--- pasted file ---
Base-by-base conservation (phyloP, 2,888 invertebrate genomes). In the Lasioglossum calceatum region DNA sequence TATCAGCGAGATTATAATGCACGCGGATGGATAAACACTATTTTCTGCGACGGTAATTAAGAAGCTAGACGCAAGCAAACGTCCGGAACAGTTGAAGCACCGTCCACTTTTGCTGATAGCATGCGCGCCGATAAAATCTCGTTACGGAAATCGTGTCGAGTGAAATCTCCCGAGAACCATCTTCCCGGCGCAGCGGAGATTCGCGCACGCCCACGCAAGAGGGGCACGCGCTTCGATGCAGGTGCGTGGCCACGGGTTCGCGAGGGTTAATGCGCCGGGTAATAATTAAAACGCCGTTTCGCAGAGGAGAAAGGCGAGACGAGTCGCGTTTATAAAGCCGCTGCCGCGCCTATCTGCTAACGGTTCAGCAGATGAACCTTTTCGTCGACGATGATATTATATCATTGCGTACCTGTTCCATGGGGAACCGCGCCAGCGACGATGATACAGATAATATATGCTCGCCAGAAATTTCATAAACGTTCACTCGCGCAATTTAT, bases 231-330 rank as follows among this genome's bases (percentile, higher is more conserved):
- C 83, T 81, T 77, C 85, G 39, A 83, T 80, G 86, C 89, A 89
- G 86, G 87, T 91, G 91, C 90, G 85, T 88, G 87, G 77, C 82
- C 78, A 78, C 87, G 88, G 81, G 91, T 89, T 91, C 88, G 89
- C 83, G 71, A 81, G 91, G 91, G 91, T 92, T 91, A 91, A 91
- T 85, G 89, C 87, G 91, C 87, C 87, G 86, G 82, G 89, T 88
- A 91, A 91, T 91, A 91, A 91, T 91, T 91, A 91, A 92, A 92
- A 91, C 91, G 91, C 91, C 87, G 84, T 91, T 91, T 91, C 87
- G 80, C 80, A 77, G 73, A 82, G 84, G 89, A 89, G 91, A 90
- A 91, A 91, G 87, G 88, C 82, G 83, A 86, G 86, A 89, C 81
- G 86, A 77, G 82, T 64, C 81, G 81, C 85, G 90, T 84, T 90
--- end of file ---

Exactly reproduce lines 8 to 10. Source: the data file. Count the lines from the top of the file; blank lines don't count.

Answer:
- A 91, C 91, G 91, C 91, C 87, G 84, T 91, T 91, T 91, C 87
- G 80, C 80, A 77, G 73, A 82, G 84, G 89, A 89, G 91, A 90
- A 91, A 91, G 87, G 88, C 82, G 83, A 86, G 86, A 89, C 81